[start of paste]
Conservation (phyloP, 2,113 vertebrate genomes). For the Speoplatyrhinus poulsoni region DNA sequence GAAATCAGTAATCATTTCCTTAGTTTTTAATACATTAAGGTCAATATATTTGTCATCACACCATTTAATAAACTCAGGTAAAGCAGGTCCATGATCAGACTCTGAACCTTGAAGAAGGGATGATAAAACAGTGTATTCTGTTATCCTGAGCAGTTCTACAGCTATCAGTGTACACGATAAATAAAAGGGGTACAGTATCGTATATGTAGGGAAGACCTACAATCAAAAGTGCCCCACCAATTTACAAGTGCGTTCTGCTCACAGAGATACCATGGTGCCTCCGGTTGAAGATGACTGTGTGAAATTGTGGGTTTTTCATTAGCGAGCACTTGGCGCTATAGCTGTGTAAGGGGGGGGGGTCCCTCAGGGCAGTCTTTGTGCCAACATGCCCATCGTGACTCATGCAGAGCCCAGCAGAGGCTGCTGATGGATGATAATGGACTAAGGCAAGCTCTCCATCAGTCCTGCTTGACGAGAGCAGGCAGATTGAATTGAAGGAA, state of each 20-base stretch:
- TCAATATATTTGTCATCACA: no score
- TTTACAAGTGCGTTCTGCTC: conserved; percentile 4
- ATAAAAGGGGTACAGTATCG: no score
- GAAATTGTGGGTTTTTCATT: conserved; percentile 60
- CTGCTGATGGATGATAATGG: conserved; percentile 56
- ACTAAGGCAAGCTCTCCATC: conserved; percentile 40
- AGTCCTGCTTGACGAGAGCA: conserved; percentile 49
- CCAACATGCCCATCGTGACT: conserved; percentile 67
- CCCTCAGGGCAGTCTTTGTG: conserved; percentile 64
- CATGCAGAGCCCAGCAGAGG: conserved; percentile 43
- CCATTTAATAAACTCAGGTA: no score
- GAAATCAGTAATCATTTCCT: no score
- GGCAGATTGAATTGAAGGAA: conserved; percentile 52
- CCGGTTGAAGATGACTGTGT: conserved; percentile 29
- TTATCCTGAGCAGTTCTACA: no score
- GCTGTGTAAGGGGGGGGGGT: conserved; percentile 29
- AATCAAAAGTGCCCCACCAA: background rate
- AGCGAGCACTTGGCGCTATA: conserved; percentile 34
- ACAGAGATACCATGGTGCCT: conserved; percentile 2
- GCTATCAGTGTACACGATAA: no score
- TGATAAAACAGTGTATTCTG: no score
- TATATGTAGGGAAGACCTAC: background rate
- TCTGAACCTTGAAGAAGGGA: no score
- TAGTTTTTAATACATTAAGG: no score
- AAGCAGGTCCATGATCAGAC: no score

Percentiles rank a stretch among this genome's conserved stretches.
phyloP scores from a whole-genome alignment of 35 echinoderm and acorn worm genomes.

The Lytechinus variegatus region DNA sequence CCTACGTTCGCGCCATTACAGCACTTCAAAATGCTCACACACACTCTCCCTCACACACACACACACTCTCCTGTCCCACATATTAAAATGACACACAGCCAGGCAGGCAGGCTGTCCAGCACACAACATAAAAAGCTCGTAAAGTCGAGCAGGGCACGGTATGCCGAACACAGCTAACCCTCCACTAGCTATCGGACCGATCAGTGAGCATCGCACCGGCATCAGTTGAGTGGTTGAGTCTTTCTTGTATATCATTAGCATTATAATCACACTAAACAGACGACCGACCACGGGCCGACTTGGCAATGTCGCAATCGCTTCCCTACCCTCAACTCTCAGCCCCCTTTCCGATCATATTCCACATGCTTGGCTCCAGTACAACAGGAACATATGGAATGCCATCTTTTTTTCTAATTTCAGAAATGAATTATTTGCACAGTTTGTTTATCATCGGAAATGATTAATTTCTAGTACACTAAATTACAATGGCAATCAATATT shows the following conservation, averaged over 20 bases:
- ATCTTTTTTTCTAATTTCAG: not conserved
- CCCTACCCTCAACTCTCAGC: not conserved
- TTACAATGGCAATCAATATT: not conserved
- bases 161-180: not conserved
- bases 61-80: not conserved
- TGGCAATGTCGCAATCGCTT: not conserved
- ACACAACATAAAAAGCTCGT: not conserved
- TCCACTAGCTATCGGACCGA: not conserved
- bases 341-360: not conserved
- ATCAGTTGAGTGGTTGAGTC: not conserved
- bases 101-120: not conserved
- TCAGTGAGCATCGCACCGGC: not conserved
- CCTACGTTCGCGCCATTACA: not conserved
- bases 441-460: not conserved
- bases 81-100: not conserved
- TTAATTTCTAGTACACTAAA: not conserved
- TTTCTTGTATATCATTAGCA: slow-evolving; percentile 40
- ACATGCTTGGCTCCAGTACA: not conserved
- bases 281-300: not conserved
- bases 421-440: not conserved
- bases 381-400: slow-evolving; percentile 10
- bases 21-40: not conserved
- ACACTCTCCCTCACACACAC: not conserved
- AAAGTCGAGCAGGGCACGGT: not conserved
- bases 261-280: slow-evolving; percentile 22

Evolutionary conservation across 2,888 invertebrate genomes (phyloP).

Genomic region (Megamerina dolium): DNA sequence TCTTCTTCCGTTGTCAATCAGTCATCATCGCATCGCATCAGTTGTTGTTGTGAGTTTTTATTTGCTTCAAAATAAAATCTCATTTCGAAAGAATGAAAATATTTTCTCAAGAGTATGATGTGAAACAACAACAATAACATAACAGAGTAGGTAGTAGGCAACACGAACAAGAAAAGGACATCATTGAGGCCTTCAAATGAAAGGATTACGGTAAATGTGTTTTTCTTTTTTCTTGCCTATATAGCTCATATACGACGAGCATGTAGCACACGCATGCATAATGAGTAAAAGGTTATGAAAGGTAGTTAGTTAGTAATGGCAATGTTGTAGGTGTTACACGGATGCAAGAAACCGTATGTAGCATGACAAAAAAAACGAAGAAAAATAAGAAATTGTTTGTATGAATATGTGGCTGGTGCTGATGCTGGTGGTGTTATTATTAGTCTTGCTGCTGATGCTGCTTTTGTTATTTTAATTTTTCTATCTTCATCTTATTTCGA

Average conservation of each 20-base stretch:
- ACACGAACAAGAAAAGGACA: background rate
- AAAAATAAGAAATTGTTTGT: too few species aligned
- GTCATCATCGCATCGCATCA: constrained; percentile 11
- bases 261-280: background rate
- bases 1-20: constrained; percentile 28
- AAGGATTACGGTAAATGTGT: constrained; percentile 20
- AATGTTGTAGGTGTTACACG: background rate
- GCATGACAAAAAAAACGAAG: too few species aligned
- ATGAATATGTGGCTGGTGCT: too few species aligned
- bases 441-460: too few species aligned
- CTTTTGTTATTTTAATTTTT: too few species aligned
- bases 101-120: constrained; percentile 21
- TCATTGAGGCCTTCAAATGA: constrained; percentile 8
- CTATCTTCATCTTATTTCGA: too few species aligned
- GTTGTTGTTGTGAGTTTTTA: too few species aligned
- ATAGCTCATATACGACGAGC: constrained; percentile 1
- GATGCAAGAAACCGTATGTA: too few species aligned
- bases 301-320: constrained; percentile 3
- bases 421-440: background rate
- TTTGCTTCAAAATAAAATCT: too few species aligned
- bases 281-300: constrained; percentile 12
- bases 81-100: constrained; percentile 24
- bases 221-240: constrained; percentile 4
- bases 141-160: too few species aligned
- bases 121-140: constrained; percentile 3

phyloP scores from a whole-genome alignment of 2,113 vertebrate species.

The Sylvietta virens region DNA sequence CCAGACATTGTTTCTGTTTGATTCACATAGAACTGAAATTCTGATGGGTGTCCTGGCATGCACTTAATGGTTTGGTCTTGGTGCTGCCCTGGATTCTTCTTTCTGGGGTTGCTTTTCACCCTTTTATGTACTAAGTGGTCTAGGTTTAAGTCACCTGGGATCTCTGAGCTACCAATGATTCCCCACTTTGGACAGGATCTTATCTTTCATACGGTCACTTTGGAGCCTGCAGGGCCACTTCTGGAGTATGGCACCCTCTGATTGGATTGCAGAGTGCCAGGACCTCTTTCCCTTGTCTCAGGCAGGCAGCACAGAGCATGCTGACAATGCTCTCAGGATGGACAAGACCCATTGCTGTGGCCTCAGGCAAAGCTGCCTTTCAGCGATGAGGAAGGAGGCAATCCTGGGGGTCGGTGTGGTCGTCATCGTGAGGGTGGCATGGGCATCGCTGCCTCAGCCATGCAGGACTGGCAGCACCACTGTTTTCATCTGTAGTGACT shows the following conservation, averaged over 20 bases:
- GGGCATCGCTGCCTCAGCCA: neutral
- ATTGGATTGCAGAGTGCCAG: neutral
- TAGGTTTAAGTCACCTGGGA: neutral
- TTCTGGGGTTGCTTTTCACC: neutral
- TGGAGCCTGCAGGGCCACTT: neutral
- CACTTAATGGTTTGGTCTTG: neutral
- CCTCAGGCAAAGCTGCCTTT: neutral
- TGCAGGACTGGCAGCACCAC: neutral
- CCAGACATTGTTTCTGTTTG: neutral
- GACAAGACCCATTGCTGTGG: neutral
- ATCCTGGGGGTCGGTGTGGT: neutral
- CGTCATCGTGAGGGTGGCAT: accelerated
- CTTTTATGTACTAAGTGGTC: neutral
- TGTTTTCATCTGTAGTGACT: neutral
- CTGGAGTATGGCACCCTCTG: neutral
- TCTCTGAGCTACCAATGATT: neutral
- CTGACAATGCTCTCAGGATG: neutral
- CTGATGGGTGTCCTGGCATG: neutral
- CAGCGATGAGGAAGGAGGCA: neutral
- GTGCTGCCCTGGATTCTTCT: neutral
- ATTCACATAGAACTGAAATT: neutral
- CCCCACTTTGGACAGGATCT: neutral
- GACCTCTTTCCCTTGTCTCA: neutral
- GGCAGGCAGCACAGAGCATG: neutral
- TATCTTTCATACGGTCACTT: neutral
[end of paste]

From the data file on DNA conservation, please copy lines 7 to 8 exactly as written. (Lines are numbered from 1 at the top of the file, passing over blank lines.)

- ACTAAGGCAAGCTCTCCATC: conserved; percentile 40
- AGTCCTGCTTGACGAGAGCA: conserved; percentile 49